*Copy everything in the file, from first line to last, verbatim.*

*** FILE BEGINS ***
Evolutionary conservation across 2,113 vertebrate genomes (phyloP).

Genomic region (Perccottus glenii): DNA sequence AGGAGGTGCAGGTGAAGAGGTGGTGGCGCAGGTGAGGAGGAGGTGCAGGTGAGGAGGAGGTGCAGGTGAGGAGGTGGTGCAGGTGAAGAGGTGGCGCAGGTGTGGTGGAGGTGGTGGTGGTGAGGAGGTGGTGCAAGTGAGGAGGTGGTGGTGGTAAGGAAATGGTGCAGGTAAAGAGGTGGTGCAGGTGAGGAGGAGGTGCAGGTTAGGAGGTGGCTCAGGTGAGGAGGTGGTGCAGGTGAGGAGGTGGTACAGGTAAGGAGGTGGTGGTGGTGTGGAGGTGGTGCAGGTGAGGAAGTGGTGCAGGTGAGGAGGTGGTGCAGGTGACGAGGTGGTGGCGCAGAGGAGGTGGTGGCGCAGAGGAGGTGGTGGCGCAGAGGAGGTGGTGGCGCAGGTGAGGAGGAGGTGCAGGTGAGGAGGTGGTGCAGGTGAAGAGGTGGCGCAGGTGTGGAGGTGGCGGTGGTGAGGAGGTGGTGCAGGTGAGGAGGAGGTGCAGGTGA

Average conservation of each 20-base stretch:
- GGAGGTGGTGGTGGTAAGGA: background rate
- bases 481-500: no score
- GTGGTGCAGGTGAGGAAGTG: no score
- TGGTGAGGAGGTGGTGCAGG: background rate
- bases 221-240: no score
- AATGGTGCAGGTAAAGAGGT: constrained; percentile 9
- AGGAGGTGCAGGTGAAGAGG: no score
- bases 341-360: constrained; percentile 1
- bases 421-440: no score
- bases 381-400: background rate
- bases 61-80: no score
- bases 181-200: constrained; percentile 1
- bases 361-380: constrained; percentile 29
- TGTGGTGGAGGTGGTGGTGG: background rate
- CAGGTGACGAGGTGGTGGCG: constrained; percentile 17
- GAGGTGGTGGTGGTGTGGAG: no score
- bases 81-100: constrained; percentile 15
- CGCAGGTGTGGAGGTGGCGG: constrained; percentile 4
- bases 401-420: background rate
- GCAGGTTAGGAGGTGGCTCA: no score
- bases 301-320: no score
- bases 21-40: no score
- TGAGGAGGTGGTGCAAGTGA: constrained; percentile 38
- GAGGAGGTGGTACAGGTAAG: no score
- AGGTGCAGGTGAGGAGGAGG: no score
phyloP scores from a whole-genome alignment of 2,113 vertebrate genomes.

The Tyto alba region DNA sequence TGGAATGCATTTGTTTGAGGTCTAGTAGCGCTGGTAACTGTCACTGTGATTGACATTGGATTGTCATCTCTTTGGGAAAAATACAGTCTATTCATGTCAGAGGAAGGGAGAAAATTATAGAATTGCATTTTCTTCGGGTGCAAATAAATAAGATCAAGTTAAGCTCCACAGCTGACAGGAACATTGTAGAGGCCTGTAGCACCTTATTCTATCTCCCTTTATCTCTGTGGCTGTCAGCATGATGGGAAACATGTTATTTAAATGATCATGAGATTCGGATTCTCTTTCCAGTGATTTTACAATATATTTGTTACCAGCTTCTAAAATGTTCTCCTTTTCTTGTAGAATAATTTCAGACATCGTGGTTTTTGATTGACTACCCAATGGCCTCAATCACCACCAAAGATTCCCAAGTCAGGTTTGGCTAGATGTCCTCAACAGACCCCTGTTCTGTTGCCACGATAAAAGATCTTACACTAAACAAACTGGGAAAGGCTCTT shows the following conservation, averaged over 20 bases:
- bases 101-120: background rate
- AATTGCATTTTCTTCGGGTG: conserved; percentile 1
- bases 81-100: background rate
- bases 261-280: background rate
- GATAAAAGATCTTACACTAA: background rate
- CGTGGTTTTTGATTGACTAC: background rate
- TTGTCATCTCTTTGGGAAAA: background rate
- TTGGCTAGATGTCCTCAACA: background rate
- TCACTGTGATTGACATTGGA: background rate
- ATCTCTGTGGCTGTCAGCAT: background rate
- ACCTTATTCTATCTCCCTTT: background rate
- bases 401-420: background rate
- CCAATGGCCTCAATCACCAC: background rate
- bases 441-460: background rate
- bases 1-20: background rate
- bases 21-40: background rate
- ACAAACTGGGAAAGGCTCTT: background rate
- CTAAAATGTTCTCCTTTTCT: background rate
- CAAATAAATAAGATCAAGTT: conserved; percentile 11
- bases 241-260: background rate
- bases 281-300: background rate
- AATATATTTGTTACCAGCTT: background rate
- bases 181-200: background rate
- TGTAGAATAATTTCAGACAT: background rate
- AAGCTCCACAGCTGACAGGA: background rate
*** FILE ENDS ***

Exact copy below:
Evolutionary conservation across 2,113 vertebrate genomes (phyloP).

Genomic region (Perccottus glenii): DNA sequence AGGAGGTGCAGGTGAAGAGGTGGTGGCGCAGGTGAGGAGGAGGTGCAGGTGAGGAGGAGGTGCAGGTGAGGAGGTGGTGCAGGTGAAGAGGTGGCGCAGGTGTGGTGGAGGTGGTGGTGGTGAGGAGGTGGTGCAAGTGAGGAGGTGGTGGTGGTAAGGAAATGGTGCAGGTAAAGAGGTGGTGCAGGTGAGGAGGAGGTGCAGGTTAGGAGGTGGCTCAGGTGAGGAGGTGGTGCAGGTGAGGAGGTGGTACAGGTAAGGAGGTGGTGGTGGTGTGGAGGTGGTGCAGGTGAGGAAGTGGTGCAGGTGAGGAGGTGGTGCAGGTGACGAGGTGGTGGCGCAGAGGAGGTGGTGGCGCAGAGGAGGTGGTGGCGCAGAGGAGGTGGTGGCGCAGGTGAGGAGGAGGTGCAGGTGAGGAGGTGGTGCAGGTGAAGAGGTGGCGCAGGTGTGGAGGTGGCGGTGGTGAGGAGGTGGTGCAGGTGAGGAGGAGGTGCAGGTGA

Average conservation of each 20-base stretch:
- GGAGGTGGTGGTGGTAAGGA: background rate
- bases 481-500: no score
- GTGGTGCAGGTGAGGAAGTG: no score
- TGGTGAGGAGGTGGTGCAGG: background rate
- bases 221-240: no score
- AATGGTGCAGGTAAAGAGGT: constrained; percentile 9
- AGGAGGTGCAGGTGAAGAGG: no score
- bases 341-360: constrained; percentile 1
- bases 421-440: no score
- bases 381-400: background rate
- bases 61-80: no score
- bases 181-200: constrained; percentile 1
- bases 361-380: constrained; percentile 29
- TGTGGTGGAGGTGGTGGTGG: background rate
- CAGGTGACGAGGTGGTGGCG: constrained; percentile 17
- GAGGTGGTGGTGGTGTGGAG: no score
- bases 81-100: constrained; percentile 15
- CGCAGGTGTGGAGGTGGCGG: constrained; percentile 4
- bases 401-420: background rate
- GCAGGTTAGGAGGTGGCTCA: no score
- bases 301-320: no score
- bases 21-40: no score
- TGAGGAGGTGGTGCAAGTGA: constrained; percentile 38
- GAGGAGGTGGTACAGGTAAG: no score
- AGGTGCAGGTGAGGAGGAGG: no score
phyloP scores from a whole-genome alignment of 2,113 vertebrate genomes.

The Tyto alba region DNA sequence TGGAATGCATTTGTTTGAGGTCTAGTAGCGCTGGTAACTGTCACTGTGATTGACATTGGATTGTCATCTCTTTGGGAAAAATACAGTCTATTCATGTCAGAGGAAGGGAGAAAATTATAGAATTGCATTTTCTTCGGGTGCAAATAAATAAGATCAAGTTAAGCTCCACAGCTGACAGGAACATTGTAGAGGCCTGTAGCACCTTATTCTATCTCCCTTTATCTCTGTGGCTGTCAGCATGATGGGAAACATGTTATTTAAATGATCATGAGATTCGGATTCTCTTTCCAGTGATTTTACAATATATTTGTTACCAGCTTCTAAAATGTTCTCCTTTTCTTGTAGAATAATTTCAGACATCGTGGTTTTTGATTGACTACCCAATGGCCTCAATCACCACCAAAGATTCCCAAGTCAGGTTTGGCTAGATGTCCTCAACAGACCCCTGTTCTGTTGCCACGATAAAAGATCTTACACTAAACAAACTGGGAAAGGCTCTT shows the following conservation, averaged over 20 bases:
- bases 101-120: background rate
- AATTGCATTTTCTTCGGGTG: conserved; percentile 1
- bases 81-100: background rate
- bases 261-280: background rate
- GATAAAAGATCTTACACTAA: background rate
- CGTGGTTTTTGATTGACTAC: background rate
- TTGTCATCTCTTTGGGAAAA: background rate
- TTGGCTAGATGTCCTCAACA: background rate
- TCACTGTGATTGACATTGGA: background rate
- ATCTCTGTGGCTGTCAGCAT: background rate
- ACCTTATTCTATCTCCCTTT: background rate
- bases 401-420: background rate
- CCAATGGCCTCAATCACCAC: background rate
- bases 441-460: background rate
- bases 1-20: background rate
- bases 21-40: background rate
- ACAAACTGGGAAAGGCTCTT: background rate
- CTAAAATGTTCTCCTTTTCT: background rate
- CAAATAAATAAGATCAAGTT: conserved; percentile 11
- bases 241-260: background rate
- bases 281-300: background rate
- AATATATTTGTTACCAGCTT: background rate
- bases 181-200: background rate
- TGTAGAATAATTTCAGACAT: background rate
- AAGCTCCACAGCTGACAGGA: background rate